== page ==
FBH research: 30.01.2019

Ultra-narrow linewidth diode laser for LISA

Principle setup of the diode laser with resonant optical feedback
Fig. 1: Principle setup of the diode laser with resonant optical feedback consisting of an external cavity (Cav), a semiconductor gain chip with AR coating on both facets, and a VHBG
Micro-integrated ultra-narrow linewidth diode laser
Fig. 2: Micro-integrated ultra-narrow linewidth diode laser based on resonant optical feedback (footprint of the AlN optical bench (light gray): 80 x 30 mm2

Frequency noise PSD of the micro-integrated laser module
Fig. 3: Frequency noise PSD of the micro-integrated laser module derived from a self-delayed heterodyne (SDH) measurement

Laser Interferometer Space Antenna (LISA) is an upcoming satellite mission aiming to detect and characterize gravitational waves. For this purpose, changes in the distance between test masses on board three satellites that are spaced 2.5 million km apart need to be measured in the order of a few pm. This challenging mission shall be achieved by means of three laser interferometers, whose key elements are the so-called metrology lasers. Albeit amplified and stabilized in amplitude as well as in frequency, these lasers require very low-noise seed lasers. In previous studies, a Nd:YAG NPRO laser like the ones used for free-space optical satellite communication was selected as baseline for the seed laser.

As part of an ESA project, FBH has now developed a potential alternative seed laser which is based on a diode laser operating at 1064 nm with resonant optical feedback. The laser concept is illustrated in Fig. 1. The laser consists of an external cavity, a semiconductor gain chip with an AR coating on both facets, and a volume holographic Bragg grating (VHBG). This setup resembles a conventional extended cavity diode laser (ECDL) but with the external cavity replacing one of the mirrors. Here, the external cavity acts as a mirror and the resonant feedback is re-injected into the gain chip if the frequency of the ECDL part matches the resonance frequency of the external cavity. As the light travels back and forth inside the external cavity before feeding back to the gain chip, this setup effectively implements a very long cavity, but at the same time avoids problems related to very long conventional ECDL setups.

The ultra-narrow linewidth diode laser based on the described concept is micro-integrated on an AlN optical bench (footprint 80 x 30 mm2), which is part of FBH’s versatile hybrid integration technology platform for implementation of complex laser systems. This platform also provides the means to couple the emitted light into a polarization-maintaining optical fiber. The micro-integrated module is depicted in Fig. 2. Here, the semiconductor gain chip (on its submount) and the passive optical elements like external cavity, VHBG, lenses, wave plate, mirrors, optical isolator, thin film polarizer, and fiber collimator are adhesively bonded to the optical bench utilizing FBH’s established micro-integration process.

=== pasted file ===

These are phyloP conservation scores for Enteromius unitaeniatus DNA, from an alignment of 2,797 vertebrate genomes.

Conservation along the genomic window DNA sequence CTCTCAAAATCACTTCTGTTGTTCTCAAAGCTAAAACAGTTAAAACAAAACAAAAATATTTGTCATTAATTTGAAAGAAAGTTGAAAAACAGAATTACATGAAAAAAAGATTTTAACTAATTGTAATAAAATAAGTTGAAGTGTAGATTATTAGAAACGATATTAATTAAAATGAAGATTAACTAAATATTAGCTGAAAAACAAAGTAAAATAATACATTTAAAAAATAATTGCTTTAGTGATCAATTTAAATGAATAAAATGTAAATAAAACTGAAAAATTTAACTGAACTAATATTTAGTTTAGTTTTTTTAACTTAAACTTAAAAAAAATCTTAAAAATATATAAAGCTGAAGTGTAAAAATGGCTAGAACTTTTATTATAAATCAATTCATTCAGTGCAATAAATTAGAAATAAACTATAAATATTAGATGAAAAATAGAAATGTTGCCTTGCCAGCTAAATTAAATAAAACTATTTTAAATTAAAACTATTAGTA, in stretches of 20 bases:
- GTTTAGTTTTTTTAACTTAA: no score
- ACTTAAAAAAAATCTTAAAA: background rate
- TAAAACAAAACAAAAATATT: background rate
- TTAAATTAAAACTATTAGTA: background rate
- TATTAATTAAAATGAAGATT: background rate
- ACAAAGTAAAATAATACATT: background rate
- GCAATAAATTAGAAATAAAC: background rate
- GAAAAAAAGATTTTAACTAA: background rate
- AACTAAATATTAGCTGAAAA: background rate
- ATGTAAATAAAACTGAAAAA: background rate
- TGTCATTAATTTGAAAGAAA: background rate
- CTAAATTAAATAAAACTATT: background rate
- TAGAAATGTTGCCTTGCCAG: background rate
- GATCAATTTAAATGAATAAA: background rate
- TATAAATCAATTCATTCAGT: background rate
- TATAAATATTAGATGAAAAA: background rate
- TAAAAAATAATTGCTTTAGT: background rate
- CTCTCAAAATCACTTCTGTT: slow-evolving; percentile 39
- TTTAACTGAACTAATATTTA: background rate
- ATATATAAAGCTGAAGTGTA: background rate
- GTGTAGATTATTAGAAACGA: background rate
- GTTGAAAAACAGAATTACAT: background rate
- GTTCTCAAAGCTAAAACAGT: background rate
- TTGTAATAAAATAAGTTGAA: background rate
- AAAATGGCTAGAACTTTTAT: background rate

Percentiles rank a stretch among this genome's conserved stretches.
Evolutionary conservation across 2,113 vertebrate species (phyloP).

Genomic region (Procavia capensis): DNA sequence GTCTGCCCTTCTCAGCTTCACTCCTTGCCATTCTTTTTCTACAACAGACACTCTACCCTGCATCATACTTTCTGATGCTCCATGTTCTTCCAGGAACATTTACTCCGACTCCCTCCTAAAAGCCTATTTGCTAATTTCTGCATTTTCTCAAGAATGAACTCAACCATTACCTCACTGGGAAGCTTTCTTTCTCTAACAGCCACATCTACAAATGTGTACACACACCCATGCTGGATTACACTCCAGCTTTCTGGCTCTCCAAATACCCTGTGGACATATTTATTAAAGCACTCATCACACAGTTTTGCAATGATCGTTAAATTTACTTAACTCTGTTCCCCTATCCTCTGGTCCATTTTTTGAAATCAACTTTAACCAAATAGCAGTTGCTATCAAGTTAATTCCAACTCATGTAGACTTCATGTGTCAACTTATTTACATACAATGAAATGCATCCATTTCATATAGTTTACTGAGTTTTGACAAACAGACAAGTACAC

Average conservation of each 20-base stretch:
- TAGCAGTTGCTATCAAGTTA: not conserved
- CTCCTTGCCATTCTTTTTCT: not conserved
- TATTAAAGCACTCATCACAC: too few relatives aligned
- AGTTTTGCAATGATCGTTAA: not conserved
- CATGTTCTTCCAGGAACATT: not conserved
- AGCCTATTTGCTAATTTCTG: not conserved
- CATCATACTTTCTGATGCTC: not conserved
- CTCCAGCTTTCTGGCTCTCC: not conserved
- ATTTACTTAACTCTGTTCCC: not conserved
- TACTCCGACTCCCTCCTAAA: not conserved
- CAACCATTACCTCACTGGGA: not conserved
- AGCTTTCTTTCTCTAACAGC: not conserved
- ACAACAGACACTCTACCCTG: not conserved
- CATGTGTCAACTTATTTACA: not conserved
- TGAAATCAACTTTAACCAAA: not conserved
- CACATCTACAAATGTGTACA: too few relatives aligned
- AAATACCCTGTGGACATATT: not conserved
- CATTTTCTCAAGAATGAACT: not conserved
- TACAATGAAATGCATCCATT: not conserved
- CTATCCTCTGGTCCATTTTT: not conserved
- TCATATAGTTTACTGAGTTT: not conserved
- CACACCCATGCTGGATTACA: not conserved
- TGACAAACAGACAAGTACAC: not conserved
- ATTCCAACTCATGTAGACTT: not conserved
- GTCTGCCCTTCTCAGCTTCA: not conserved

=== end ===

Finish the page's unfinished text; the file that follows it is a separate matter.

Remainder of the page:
In order to assess the frequency stability of the laser module, the frequency noise power spectral density (PSD) of the laser was measured in a self-delayed heterodyne (SDH) setup with a delay line length of 2 km. The result is shown in Fig. 3. At Fourier frequencies below 10 kHz, the PSD exhibits a 1/f2 behavior. Such a slope is also common for a Nd:YAG NPRO. At the working point, the PSD of the laser module reaches a white noise floor of approximately 8 Hz2/Hz for Fourier frequencies above 100 kHz. This corresponds to a Lorentzian linewidth of 13 Hz.

Further, this laser module also allows for frequency tuning. As the resonance frequency of the external cavity determines the emission frequency of the entire laser, frequency tuning of the laser is achieved by tuning the resonance frequency of the external cavity. For coarse and slow frequency tuning this can be realized by means of the cavity temperature. In order to enable fast frequency tuning, the external cavity is made of LiNbO3. This allows for electro-optical tuning on timescales exceeding the capabilities of an Nd:YAG NPRO by several orders of magnitude. A locking algorithm ensuring that the optical length of the ECDL part follows this tuning was developed and verified.

In summary, we present a micro-integrated ultra-narrow linewidth diode laser module, which was developed in an activity aiming at a potential replacement of the Nd:YAG NPRO for the LISA mission. The module achieves a Lorentzian linewidth of 13 Hz. At the same time this module is capable of fast frequency tuning. Although the development of this specific laser was motivated by the requirements of the LISA mission, such a laser module is suitable for a variety of applications, as it also meets the requirements of, e.g., coherent optical communication applications.

A presentation of the results will be given at Photonics West 2019 in San Francisco.

This work was supported by the European Space Agency (ESA), Contract No. 4000119715/17/NL/BW.


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